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Although many readers describe the Gemma Lamb Cozy Mysteries as “Enid Blyton’s Malory Towers for grown-ups”, my favourite school stories are quite different from Blyton’s – although I venerate and enjoy hers too!

First of all is Anthony Buckeridge’s series set at a prep school featuring the well-meaning but bungling Jennings and his meek best-friend Darbyshire. Buckeridge took his inspiration from the prep schools where he taught in the 1940s and 50s. Jennings’ adventure are filled with farcical situations and archaic schoolboy slang that I relished reading at a child of the 60s, and still do.

Two other highly comic series about schools originated at the pen of cartoonist (and war artist) Ronald Searle. The hilarious antics of Moleworth, a rebellious young boy at a very minor prep school, of which Molesworth is a vocal critic, were a co-production with writer Geoffrey Willans. Again, it’s a mid-century series, in some respects very dated, but all the more quaint for that, and its comedy about adversarial teachers and pupils is timeless.

The St Trinian’s series is exclusively Searle’s cartoons, set this time in a girls’ boarding school. St Trinian’s also took on a new life and popularity with the making of two series of films inspired by the books, first in the 1950s, starring Alistair Sim as the headmistress (and in drag as her brother) and secondly in the 2000s, with Rupert Everett in those roles.

Both these series are delightful in different ways, although the schools are far seedier, the staff more debauched, and the pupils much naughtier than at St Bride’s.

My fourth choice is pretty much devoid of humour but is also a period classic – Elinor M Brent-Dyer’s very long Chalet School series, about a private boarding school set up in Austria not long after the First World War. It has gained a lasting cult following, despite now seeming very dated for its attitudes towards women, politics, class, and race, and for its complete disregard for “Health and Safety”! It’s a completely absorbing world, full of interesting characters from many different countries and backgrounds who must learn to live together in their curiously small and sheltered setting.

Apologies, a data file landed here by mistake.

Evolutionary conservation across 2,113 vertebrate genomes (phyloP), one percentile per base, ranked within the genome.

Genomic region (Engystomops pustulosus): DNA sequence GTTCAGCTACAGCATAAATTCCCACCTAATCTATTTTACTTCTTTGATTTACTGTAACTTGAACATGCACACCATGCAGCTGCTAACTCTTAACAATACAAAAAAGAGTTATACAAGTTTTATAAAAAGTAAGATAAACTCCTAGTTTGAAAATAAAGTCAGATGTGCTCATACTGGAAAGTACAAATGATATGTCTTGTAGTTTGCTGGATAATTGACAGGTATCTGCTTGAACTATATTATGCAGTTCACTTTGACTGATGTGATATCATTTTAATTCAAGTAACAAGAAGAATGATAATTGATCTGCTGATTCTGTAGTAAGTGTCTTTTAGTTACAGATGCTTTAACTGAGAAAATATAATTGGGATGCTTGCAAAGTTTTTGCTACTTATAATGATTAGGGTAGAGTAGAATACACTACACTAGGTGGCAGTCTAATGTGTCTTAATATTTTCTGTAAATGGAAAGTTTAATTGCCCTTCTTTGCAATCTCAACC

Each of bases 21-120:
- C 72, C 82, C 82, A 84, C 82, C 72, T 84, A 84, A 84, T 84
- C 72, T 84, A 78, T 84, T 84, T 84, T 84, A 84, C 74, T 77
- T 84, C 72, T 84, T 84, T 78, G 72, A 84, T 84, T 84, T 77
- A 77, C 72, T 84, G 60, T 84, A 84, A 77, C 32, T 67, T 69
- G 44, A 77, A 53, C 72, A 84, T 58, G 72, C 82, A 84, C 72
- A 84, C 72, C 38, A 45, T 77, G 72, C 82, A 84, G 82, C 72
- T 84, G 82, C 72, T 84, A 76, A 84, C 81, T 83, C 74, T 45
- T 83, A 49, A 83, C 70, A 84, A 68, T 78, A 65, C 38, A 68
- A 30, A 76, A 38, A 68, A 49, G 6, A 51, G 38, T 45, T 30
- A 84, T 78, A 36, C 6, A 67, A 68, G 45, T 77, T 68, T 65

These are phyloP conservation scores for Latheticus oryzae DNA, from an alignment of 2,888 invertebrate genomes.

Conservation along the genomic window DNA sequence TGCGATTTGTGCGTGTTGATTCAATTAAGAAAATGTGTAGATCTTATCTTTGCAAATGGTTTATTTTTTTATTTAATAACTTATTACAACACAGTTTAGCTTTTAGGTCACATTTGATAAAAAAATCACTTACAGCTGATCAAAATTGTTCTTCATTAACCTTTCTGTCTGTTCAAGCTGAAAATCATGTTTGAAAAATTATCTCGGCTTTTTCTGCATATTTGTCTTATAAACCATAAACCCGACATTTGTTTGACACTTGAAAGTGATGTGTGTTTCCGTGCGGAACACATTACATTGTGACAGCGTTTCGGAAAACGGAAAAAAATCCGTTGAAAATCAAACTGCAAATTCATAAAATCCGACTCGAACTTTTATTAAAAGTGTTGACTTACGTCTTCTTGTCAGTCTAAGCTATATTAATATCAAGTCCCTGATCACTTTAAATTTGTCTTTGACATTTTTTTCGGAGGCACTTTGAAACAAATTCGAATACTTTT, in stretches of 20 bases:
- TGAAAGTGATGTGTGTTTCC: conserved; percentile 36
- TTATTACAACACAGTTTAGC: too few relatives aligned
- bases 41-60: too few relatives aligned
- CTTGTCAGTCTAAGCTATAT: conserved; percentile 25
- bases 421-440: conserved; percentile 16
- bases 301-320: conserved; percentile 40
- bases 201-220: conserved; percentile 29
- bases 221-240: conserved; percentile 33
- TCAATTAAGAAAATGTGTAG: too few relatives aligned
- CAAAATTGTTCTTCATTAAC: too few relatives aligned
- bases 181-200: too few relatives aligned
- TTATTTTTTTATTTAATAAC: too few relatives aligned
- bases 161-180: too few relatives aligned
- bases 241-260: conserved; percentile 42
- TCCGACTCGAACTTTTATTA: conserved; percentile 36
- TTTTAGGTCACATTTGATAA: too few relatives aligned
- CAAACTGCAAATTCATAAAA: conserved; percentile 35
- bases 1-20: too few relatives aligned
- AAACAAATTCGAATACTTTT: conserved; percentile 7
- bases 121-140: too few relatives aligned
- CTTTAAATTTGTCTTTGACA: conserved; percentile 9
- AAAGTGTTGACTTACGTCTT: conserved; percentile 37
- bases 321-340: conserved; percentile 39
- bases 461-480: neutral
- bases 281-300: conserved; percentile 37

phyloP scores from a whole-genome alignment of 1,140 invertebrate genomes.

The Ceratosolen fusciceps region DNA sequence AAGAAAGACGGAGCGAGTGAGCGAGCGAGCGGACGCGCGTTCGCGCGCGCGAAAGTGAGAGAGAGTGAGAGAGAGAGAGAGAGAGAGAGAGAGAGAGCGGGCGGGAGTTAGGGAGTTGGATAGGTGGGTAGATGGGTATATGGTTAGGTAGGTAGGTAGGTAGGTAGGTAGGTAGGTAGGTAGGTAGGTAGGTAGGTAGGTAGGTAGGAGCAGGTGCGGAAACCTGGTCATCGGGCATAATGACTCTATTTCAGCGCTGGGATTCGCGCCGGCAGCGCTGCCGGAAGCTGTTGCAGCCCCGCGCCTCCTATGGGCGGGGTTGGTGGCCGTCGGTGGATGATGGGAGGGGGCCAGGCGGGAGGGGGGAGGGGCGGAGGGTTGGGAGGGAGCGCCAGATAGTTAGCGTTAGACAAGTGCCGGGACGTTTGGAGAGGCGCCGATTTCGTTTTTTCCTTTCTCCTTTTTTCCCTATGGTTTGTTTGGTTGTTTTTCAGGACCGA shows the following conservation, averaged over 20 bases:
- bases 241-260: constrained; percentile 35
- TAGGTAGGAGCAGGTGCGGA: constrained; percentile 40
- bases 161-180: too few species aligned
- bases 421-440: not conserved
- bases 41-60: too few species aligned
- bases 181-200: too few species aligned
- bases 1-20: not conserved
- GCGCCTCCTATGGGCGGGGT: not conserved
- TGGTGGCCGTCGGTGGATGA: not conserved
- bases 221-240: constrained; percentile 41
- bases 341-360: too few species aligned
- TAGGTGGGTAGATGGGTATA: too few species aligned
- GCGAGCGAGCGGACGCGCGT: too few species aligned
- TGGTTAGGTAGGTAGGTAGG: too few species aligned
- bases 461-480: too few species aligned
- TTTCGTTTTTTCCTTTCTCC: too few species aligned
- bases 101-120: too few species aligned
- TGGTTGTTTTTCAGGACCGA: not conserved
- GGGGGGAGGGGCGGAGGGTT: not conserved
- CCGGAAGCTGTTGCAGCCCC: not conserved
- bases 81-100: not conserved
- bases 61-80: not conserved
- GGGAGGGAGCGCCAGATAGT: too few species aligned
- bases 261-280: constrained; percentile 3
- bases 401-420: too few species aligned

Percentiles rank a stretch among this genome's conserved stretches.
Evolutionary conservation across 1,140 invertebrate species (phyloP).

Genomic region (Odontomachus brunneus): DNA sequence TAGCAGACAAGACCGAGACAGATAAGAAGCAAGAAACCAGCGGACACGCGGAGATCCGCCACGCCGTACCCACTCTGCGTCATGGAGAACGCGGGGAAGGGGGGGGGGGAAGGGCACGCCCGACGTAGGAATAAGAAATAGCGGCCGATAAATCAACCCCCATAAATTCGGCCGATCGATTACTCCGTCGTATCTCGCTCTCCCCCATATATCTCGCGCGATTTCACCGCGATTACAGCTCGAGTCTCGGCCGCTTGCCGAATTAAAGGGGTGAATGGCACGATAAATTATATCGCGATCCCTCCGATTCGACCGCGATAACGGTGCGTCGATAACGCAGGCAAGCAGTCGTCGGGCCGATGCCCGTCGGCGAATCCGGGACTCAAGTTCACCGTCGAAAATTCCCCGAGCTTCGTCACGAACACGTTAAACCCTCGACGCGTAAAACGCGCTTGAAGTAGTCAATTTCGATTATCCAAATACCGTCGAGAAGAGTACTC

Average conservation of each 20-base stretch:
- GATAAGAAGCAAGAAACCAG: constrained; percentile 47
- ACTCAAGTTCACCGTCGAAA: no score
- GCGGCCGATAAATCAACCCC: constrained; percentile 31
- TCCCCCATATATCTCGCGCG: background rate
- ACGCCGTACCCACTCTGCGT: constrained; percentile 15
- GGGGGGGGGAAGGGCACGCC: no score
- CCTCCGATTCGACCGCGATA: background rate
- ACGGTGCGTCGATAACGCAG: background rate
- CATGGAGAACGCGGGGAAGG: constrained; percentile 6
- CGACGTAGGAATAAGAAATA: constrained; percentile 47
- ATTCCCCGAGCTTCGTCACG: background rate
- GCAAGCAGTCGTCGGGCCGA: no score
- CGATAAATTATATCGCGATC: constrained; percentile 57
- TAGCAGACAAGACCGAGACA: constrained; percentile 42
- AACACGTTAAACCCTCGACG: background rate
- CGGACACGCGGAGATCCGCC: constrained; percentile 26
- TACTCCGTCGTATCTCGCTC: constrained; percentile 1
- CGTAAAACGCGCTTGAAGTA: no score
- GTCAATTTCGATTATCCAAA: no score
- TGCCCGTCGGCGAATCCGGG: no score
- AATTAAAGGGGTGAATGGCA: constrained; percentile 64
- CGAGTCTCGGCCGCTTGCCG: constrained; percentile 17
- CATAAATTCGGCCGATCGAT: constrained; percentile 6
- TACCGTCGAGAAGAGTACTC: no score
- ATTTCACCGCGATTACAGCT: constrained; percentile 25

My fifth choice is grim, chock-full of brooding atmosphere. Joan Lindsay’s Australian classic “Picnic at Hanging Rock”, set at the turn of the twentieth century, tells the mysterious tale of the disappearance of a party of boarding school girls during an outing to the bush. Never solved, but with clues and hints running through the whole story, it has also been made into a film, and remains a compelling and haunting read.

I suspect elements of all these school stories, and more, influence the way I write about schools – but so does the English state grammar school for girls that I attended in London (then called Beaverwood School, not Chislehurst School for Girls), as well as my time working at Westonbirt School in the Cotswolds.

I guess the closed setting of a school, in its own building and grounds, will always be a great starting place for world building, and whether we loved or hated our own experience of education, schools remain fascinating places for readers of all ages.

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